Today the world lost one of the most influential modern Christians. Billy Graham moved to the eternal kingdom at the age of 99 after a lifetime of service to the Christian world. May his memory be eternal.
“We are to pray in times of adversity, lest we become faithless and unbelieving. We are to pray in times of prosperity, lest we become boastful and proud. We are to pray in times of danger, lest we become fearful and doubting. We are to pray in times of security, lest we become self-sufficient.”
No one knows the real birthday of Jesus. No date is given in the Bible and there is no definitive reason for celebrating His birthday on the 25th December. The early Christians had many arguments as to when it should be celebrated but the first recorded date of Christmas being celebrated on December 25th was in 336, during the time of the Roman Emperor Constantine (he was the first Christian Roman Emperor). A few years later, Pope Julius I officially declared that the birth of Jesus would be celebrated on the 25th December. We have kept the date ever since.
So, it being December 25th today, we wish everyone a merry Christmas and pray for blessings, peace and joy for all. May God guide us through the many evils that surround us in this world and lead us to salvation through His Son, Christ Jesus.
Christmas is on Monday next. It’s the day our Lord Jesus was born. In the interest of putting Christ back in Christmas, we give you a few images of the nativity and adoration of the Magi as depicted by various icon painters.
Today we were treated to an inspired performance of “Away in a Manger” and “Silent Night” by the Church on the Arroyo Musicians. Thank you Beverley for taking the time and putting in the effort to make this possible. We look forward to further shows in the near future. If you want to join the Musicians give Beverly a call.
This Sunday, Orthodox Christians commemorate the Icon of the Theotokos of Kazan and the deliverance of Moscow and Russia from the Polish incursion in 1612. Through deceit, the Poles had succeeded in taking Moscow. In response to the appeal of Patriarch Hermogenes, the Russian people rose up in defense of its native land. From Kazan, the wonderworking icon of the Mother of God was sent to the army headed by Prince Demetrius Pozharsky. Emboldened by the arrival of the Icon, Russian forces on October 22, 1612 liberated Moscow from the Polish usurpers. A celebration in honor of the Kazan Icon of the Most Holy Theotokos was established in 1649. With the Icon of Our Lady of Vladimir, the Kazan Icon is one of the most revered and celebrated Icons in Russia. The image shown is a modern copy of the original Icon.
Tomorrow the Church on the Arroyo kitchen committee will host a Pastor appreciation luncheon after the worship service (around noon). Barbecued chicken quarters with assorted sides will be the delicious fare. All are welcome – come and show your appreciation to Bob and Annette for guiding our community in the right direction. May God bless them!
16 years ago, St. Nicholas Greek Orthodox Church located at 155 Cedar Street, was destroyed on September 11, 2001 when the South Tower of the World Trade Centre collapsed on top of it. The building was completely buried by the collapse of the tower. No one was inside when the church was destroyed. Very little of its content was ever recovered. It was the only building not part of the World Trade Centre complex to be completely destroyed by the attacks. A little history on the church – the building that came to house the church was built around 1832. It was originally a private dwelling which was later turned into a tavern. In 1916, Greek immigrants started the congregation of St Nicholas Greek Orthodox Church. Before moving to Cedar Street, its parishioners worshiped in the dining room of a hotel on Morris Street run by Stamatis Kalamarides. In 1919, five families raised $25,000 to buy the tavern and converted it into a church and started to hold worship services in 1922. The church building was only 22 feet wide, 56 feet long, and 35 feet tall and was easily dwarfed by the 110 story Twin Towers, which were completed in 1972 and 1973. Despite its small size and unusual location (all the adjacent buildings had been demolished, making the church surrounded on three sides by a parking lot), the church had a dedicated congregation of about 70 families led by Father John Romas. On Wednesdays, the building was opened to the public and many people, including office workers from the towers and non-Greek Orthodox, would enter the quiet worship space for contemplation and prayer.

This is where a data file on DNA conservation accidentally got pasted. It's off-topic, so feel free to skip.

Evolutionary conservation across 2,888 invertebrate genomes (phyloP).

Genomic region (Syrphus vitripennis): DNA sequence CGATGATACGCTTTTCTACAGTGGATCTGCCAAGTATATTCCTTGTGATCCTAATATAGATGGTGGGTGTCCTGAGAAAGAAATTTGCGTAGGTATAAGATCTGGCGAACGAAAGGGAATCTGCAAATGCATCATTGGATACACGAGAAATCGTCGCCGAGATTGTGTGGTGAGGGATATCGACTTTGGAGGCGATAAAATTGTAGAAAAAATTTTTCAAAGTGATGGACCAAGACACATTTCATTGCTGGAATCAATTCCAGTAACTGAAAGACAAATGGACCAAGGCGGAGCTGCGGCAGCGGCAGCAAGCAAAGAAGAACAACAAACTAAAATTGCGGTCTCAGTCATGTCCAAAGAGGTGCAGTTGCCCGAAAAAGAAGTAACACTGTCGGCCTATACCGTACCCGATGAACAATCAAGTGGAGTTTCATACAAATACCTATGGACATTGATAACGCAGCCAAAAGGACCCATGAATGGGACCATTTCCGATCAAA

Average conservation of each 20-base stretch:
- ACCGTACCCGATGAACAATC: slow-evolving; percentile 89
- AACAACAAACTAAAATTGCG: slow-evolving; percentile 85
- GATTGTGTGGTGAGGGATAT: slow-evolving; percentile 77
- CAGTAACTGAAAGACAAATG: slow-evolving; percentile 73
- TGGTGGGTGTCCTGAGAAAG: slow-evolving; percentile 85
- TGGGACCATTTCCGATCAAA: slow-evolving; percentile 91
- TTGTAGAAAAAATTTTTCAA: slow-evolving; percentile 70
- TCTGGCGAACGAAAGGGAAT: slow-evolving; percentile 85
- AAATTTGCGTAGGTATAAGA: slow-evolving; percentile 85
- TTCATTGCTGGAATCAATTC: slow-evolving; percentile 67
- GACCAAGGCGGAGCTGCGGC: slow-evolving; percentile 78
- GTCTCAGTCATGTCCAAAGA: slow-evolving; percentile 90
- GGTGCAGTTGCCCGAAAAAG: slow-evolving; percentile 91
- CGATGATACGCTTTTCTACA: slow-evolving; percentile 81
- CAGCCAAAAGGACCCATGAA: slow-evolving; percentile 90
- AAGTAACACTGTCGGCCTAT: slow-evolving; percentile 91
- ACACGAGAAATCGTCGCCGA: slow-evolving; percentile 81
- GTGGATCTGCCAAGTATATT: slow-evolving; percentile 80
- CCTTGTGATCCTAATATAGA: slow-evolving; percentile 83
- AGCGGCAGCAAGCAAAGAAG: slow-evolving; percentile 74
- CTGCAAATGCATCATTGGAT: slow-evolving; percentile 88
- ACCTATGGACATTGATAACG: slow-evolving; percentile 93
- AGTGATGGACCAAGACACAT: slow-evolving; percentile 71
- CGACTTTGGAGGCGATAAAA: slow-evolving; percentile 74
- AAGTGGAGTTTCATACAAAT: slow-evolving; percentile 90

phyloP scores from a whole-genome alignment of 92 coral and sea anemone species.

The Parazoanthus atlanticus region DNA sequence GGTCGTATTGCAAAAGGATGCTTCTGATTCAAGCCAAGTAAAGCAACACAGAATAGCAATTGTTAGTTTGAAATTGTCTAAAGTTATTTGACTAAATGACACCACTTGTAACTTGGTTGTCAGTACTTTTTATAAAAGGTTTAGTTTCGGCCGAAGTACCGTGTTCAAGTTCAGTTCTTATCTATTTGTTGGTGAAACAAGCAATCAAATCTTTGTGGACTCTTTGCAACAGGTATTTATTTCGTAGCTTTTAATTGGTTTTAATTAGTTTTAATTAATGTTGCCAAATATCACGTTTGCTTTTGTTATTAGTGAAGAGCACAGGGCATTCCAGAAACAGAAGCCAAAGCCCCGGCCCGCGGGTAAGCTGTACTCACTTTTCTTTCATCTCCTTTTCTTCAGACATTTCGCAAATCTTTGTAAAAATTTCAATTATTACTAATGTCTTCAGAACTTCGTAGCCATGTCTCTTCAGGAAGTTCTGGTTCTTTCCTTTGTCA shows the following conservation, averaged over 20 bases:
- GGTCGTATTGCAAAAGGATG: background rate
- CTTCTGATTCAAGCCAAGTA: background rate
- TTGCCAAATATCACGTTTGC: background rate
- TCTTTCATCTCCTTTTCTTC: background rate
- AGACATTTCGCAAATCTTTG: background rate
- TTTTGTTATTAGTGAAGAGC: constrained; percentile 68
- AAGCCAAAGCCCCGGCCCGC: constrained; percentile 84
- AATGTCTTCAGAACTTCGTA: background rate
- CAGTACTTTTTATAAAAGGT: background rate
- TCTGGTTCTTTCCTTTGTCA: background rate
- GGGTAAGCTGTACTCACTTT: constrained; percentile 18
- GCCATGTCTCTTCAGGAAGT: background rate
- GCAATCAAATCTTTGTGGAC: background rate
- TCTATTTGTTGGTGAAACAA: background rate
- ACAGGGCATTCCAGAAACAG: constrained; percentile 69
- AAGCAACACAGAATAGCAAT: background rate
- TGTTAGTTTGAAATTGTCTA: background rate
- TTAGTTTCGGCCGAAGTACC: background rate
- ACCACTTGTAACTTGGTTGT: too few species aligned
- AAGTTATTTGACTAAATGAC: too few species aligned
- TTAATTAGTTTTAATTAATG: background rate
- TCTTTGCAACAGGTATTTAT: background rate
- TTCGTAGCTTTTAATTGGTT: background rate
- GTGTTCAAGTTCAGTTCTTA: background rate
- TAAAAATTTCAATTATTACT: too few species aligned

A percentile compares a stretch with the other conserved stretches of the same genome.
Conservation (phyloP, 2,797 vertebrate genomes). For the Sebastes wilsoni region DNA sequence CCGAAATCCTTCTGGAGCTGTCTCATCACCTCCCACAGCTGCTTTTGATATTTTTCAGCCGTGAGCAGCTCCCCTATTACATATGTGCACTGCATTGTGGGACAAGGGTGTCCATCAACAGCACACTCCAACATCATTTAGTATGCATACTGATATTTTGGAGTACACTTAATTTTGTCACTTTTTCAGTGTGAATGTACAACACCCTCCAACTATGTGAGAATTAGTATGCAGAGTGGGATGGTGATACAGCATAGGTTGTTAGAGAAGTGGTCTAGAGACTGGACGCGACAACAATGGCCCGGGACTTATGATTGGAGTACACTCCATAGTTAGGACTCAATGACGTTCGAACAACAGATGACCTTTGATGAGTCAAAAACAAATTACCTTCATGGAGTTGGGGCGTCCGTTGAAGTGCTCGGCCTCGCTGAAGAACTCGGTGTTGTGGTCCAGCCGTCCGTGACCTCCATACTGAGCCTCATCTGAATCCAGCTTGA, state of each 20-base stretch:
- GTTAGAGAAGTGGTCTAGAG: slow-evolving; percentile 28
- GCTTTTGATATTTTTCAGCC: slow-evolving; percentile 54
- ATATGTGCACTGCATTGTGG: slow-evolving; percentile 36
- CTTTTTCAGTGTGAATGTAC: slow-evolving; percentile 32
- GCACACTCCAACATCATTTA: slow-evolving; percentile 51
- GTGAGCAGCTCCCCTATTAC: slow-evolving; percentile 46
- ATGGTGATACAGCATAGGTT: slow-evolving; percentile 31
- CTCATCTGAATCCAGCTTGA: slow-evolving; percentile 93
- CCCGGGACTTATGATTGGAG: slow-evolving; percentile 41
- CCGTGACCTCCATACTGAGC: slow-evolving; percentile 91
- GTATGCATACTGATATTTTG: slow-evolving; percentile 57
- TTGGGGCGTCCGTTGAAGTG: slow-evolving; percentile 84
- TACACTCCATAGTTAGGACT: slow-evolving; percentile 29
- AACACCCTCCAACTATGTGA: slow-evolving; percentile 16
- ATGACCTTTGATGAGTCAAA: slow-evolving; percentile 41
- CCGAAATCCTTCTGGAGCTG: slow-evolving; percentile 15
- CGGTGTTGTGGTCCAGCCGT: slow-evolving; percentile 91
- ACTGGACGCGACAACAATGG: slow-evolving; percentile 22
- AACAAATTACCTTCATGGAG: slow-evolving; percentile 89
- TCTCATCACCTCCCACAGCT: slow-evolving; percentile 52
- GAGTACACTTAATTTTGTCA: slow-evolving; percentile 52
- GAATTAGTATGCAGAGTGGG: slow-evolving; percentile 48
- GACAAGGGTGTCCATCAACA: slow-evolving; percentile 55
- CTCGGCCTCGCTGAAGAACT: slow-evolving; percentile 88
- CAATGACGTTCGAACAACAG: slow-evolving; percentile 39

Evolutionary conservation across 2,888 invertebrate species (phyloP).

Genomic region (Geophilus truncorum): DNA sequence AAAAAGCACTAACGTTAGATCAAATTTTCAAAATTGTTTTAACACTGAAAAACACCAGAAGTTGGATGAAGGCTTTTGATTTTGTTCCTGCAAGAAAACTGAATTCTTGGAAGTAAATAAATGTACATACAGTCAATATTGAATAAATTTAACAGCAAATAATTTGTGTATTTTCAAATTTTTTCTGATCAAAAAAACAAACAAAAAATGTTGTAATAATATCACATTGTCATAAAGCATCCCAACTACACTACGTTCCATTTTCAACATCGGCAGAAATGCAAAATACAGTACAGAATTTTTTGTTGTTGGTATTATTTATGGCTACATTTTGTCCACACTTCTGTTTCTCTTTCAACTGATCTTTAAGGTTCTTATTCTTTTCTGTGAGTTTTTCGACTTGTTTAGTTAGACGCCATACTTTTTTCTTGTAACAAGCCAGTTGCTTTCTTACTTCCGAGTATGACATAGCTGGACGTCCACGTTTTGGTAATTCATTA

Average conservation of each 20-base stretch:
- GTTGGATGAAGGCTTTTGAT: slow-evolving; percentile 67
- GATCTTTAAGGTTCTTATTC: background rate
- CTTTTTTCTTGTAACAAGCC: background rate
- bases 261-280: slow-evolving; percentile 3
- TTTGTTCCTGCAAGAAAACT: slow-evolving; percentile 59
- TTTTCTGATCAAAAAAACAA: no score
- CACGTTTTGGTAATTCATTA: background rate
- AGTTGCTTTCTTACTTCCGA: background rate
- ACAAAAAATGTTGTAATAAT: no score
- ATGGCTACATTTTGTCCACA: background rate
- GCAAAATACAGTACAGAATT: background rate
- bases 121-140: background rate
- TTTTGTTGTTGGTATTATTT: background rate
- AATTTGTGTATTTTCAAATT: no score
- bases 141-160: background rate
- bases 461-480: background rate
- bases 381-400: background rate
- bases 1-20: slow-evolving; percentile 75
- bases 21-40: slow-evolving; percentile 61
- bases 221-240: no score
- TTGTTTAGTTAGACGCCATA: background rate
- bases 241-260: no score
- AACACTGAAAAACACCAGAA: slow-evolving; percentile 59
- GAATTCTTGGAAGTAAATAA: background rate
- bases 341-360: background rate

A new church is being built to replace the destroyed building, located about 50 feet from the original site. The architect Santiago Calatrava has designed the new church.
The new St. Nicholas was inspired by two Byzantine shrines in Constantinople – the Hagia Sophia and the Church of the Holy Savior. Like those structures built in the fifth and sixth centuries, St Nicholas features a central dome flanked by towers. The building will be sheathed in marble from quarries north of Athens – the same vein of marble that was used to build the Parthenon on the Acropolis. Calatrava said he was thrilled to receive permission from the Greek government to use the marble because, “for me Hagia Sophia is the Parthenon of Orthodoxy.” The estimated cost for St Nicholas is $50 million. Unlike the rest of the site (built largely with federal transportation dollars) the church is being funded through donations from disparate sources including the Greek government, Greek Orthodox church members around the world, the Roman Catholic Archdiocese of Boston and the Italian city of Bari, whose patron saint is St Nicholas. May God bless them all for their generosity.